As a dedicated teacher or school leader you’ve probably put a hell of lot of time and effort into building great relationships with the parents of the students in your class and school.
And hopefully you're bearing the fruits of a strong partnership with pleasing academic results and amicable work relationships with parents.
It’s easy for a teacher or school leader to neglect parents in the last term as student reports, year level lists and end-of-year activities dominate school schedules. But it’s important to complete the partnership journey so that they feel happy with the relationship and compelled to build strong partnership with their teachers next year.
Here are five ideas to end up the school year on a high note with parents:
1. Revisit their goals for their child
Whether formally (through a meeting, workshop or in the school newsletter) or informally help parents revisit the goals and aspirations that they had for their child at the start of the year. Start the conversation with questions such as:
“How has this year been for your child?”
“What were you looking forward to for your child?”
“What was your child looking forward to?”
When we fail to give voice to parent aspirations we risk either low expectations or overblown, unrealistically high expectations. Make the conversation real by starting and ending a school year with parents’ as well as children’s hopes and dreams.
2. Provide feedback about their engagement
Look for positive ways to provide feedback about their engagement in their child’s learning during the year. While the level of participation will vary a great deal, put a positive spin even on even more meagre efforts reminding parents that their contribution has helped their child during the year. Don’t take for granted the parents who put in 110% effort helping their kids learn. They’ll appreciate your gratitude and positive feedback as well.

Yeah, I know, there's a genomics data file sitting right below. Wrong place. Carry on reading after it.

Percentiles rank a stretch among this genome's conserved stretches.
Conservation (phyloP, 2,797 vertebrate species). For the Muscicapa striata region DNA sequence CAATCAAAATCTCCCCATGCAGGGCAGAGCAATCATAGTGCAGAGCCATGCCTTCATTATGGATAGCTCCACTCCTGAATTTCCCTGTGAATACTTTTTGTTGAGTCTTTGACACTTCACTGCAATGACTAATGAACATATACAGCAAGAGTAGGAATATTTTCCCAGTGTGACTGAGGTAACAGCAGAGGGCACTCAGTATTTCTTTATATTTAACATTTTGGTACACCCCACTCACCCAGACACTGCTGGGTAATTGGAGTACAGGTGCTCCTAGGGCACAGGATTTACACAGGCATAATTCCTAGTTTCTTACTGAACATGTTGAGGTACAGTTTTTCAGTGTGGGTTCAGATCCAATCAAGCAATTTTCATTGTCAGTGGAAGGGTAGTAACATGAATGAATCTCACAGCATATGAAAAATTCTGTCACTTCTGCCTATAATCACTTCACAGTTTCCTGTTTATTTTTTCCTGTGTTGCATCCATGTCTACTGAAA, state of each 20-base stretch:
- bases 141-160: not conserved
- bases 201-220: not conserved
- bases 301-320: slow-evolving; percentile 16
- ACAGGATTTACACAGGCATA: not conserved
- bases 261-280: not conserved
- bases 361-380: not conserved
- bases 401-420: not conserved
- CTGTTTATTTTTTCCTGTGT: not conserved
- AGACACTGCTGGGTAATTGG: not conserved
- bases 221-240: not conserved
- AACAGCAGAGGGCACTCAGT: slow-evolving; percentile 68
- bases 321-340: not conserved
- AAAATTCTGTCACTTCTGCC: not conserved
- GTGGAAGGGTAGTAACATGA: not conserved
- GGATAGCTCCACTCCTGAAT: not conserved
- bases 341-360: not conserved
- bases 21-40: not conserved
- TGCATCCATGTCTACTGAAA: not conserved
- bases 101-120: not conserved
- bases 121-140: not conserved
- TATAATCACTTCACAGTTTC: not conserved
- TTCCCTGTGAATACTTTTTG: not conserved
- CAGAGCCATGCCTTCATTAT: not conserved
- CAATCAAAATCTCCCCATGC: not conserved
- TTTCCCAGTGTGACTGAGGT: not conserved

3. Remind them of the benefits of working together
Any good marketer will tell you that you’ve got to keep reminding people about why they used a product or service in the first place. That way they'll stay engaged. The same principle applies with parent participation. Keep their enthusiasm high by continually reminding parents about the educational benefits to their child that strong parent-teacher partnership provides.
4. Give them hope for next year
Somehow student reports always seem a little rosier at the end of the year so resist the temptation of glossing over glaring learning or behavioural deficiencies a child may have. On the other hand, it’s vital that you paint the picture of the possibility of a bright future for the following year. Regardless of how a child may have progressed this year his or her parents need hope that their child can succeed next year. Getting the balance right between realistic feedback and a bright future is important for parents and students alike.
5. Get feedback from parents
If continuous improvement is important to you then consider seeking out a number of colleagues and one or two trusted parents to provide feedback about your communication and people management style. Acting on honest and accurate feedback is the one the quickest ways to improve performance in any area including the challenging area of working with parents.
Last impressions tend to be lasting impressions so make sure you end the year on a positive note with as many parents in your school community as possible. That means, be friendly, be positive and show your appreciation for the interest and efforts they took to support their child and you during the year.
Find out how we can help you build your skills and confidence work effectively with all parents in your school community at parentingideasschools.com.au.